Pro Wrestling: Passing On the Tradition

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Pro Wrestling: Passing On the Tradition
(Photo by Koichi Kamoshida/Getty Images)

Last night I couldn't sleep so I went up to my room, actually started cleaning, and I came to find my old WWF and WCW tapes from events like the early WrestleManias, Starcade, and even the first edition of SummerSlam.

I brought my tapes down and randomly popped them in. Arn Anderson and Tully Blanchard from their WWF days is something to watch if you have a copy of the SummerSlam where the Hart Foundation and the Brain Busters wrestled. A quality wrestling match if their ever was one.

About two hours into my blast from the past night, my soon-to-be two-year-old daughter came down and climbed into our recliner, and just started staring at the television.

I thought she had gone back to sleep until she started cheering and giggling when Rick Rude's match from SummerSlam had come on.

I think it was his "super pose off" with the Ultimate Warrior, but I'm not exactly sure. She just started taking an interest in what he was doing.

So I got to thinking, maybe I should've taken her on my excursion to WrestleMania this year.

Maybe, just maybe, a two-year-old can understand the concept of wrestling and enjoy it, or at least have fun with the colors and take in the ambiance of the lights, music, and superstars on a wrestling card.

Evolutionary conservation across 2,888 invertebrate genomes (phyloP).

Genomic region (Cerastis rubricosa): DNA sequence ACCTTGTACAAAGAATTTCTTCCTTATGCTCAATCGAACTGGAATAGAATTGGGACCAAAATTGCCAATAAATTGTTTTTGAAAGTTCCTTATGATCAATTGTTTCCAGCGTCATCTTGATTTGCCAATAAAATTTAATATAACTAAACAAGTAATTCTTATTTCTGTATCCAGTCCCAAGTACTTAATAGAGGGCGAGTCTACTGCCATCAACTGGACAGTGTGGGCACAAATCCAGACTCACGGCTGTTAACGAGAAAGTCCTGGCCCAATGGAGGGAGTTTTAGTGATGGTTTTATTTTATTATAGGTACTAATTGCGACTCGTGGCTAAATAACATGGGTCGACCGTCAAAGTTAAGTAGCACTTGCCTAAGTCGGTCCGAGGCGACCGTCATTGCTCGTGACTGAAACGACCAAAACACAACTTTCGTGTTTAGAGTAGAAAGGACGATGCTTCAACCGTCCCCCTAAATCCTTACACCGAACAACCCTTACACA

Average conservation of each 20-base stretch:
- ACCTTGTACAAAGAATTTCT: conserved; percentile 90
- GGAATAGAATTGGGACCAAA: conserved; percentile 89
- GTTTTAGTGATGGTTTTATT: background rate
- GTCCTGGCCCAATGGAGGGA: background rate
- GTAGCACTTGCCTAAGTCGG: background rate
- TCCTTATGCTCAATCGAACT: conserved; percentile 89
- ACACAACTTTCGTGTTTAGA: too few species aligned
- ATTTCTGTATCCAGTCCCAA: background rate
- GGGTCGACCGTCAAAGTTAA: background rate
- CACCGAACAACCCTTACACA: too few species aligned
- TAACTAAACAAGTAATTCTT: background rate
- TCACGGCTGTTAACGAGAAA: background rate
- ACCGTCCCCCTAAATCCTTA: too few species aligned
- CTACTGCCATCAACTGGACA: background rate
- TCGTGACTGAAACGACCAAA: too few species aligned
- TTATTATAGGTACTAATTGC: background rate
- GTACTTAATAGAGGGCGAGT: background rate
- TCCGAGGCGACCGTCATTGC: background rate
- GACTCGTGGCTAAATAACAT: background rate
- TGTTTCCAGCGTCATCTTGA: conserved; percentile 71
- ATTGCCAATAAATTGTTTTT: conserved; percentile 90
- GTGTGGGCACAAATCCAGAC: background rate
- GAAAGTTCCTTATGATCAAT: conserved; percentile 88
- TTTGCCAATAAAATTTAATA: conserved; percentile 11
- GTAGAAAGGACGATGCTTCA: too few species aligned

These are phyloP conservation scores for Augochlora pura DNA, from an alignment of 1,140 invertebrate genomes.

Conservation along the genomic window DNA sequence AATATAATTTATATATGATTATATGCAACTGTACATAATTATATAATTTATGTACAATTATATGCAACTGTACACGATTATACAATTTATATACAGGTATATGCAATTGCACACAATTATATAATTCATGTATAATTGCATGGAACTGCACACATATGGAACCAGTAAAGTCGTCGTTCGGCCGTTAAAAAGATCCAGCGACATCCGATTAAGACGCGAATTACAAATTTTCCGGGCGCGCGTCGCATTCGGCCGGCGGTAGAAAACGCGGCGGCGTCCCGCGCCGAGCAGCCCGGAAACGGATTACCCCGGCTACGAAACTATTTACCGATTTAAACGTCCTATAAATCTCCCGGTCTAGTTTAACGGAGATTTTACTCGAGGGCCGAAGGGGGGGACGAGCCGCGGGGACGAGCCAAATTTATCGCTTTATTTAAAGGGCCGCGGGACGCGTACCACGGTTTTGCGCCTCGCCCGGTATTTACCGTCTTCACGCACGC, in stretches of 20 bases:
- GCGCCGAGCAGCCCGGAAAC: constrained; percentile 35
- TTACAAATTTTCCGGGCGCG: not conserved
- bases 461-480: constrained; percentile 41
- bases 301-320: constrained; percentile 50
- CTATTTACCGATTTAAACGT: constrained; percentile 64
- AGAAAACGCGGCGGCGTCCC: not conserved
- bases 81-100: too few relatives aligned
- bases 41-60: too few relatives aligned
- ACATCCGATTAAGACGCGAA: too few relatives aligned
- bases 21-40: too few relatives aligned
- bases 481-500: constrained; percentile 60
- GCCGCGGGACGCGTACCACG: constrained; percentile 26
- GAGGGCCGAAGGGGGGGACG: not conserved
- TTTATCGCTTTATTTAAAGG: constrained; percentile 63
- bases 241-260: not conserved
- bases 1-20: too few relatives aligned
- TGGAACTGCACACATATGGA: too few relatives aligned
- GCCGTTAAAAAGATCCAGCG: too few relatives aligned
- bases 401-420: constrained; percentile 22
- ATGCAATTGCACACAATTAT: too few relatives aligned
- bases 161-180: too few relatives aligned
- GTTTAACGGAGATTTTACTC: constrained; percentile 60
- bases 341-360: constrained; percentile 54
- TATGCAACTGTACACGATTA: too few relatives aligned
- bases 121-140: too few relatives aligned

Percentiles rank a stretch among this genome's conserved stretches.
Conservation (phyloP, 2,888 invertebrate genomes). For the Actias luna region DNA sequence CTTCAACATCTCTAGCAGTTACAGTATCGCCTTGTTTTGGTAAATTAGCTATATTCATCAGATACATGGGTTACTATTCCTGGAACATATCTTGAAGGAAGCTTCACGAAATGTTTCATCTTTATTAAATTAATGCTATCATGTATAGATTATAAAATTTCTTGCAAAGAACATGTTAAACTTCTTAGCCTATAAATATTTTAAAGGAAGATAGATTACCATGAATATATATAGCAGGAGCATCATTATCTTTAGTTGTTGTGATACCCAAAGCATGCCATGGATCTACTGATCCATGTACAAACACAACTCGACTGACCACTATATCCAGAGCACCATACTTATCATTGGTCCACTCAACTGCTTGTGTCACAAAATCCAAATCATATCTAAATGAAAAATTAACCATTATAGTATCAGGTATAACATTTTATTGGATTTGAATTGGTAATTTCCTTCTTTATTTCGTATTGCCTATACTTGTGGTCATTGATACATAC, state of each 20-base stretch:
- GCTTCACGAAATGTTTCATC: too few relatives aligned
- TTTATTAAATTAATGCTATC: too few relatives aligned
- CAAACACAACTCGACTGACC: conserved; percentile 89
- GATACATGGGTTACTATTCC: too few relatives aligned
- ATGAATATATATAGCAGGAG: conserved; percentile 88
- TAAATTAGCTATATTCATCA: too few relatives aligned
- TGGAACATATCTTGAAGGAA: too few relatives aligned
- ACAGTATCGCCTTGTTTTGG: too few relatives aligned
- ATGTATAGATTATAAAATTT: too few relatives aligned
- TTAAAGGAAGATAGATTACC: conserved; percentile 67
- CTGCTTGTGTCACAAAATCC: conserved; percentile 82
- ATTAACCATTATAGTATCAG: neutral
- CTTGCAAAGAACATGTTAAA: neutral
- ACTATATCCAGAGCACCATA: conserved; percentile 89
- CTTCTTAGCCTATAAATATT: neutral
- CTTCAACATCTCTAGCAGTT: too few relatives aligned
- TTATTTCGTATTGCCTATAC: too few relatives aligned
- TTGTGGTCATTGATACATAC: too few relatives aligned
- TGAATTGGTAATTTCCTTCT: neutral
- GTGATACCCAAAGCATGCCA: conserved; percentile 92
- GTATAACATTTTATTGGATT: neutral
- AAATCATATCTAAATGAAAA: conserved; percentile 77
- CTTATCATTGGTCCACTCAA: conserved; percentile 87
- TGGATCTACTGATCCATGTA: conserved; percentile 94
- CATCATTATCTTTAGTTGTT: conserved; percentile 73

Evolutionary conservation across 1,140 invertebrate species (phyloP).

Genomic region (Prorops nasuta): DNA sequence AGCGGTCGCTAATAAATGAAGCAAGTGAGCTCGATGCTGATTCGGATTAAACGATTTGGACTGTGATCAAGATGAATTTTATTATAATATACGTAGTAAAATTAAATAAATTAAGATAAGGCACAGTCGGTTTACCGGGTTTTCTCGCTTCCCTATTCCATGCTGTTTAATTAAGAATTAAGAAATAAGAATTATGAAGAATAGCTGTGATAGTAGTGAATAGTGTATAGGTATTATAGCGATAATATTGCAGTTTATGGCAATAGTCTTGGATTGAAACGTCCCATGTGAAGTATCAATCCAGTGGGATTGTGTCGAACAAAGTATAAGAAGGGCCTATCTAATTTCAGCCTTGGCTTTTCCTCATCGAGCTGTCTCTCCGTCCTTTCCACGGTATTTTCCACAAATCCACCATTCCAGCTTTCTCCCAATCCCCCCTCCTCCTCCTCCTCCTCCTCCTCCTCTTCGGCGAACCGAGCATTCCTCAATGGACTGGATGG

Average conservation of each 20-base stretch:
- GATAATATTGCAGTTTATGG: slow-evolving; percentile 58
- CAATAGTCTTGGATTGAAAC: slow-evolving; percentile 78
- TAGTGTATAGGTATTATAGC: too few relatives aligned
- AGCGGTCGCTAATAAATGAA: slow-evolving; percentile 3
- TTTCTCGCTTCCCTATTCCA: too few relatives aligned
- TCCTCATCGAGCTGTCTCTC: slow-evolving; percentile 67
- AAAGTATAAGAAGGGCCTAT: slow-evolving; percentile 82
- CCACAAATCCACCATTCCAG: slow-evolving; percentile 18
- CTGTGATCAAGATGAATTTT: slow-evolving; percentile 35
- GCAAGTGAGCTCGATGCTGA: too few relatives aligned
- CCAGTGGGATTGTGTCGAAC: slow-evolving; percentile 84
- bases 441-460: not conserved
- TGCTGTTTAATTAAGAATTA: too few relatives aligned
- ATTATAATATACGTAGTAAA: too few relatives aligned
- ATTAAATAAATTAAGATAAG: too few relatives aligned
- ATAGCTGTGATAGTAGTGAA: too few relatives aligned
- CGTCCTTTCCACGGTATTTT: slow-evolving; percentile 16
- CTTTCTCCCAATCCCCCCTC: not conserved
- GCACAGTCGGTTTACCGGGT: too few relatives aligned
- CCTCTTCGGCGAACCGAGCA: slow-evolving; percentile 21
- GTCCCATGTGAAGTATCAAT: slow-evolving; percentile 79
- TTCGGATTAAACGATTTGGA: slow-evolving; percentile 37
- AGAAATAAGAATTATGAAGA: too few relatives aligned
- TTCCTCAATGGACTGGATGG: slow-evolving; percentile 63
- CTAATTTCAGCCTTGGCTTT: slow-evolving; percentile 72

When is it okay to welcome a newer, younger member in the the group of "it's not fake" faithful that are pro wrestling fans?

Since it's choreographed, you can't really call it violence. But at the same time, when is it okay to expose a child to the type of micro-nudity associated with the divas?

When we are in Washington, D.C., she will get exposed to it. I mean, it's going to happen.

Who am I to keep a child from the past, present, and future of something that plays such a tremendous role in my life as my primary source of non-Wii related entertainment?

I am going to give her a major history lesson, though. She's going to know about everyone from George Hackenschmidt of the 1920s to Lou Thesz and Jerry Graham in the 1950s, and so on.

I'm going start her at the beginning, not with all this John Cena, Vickie Guerrero crap where talking on the microphone and cutting promos triumphs over great wrestling.

She will know of international stars like Mil Mascaras, Antonio Inoki, Jushin Liger, and the Great Muta. The Hart Family and the Guerreros—only skipping the Vickie part.

To know where you're going, you have to know where you came from, and a lot of the current WWE stars don't know where wrestling was when they weren't around.

I don't want my daughter not to know the past because the past was the golden age of wrestling, and today it's only a shell of what it was then.

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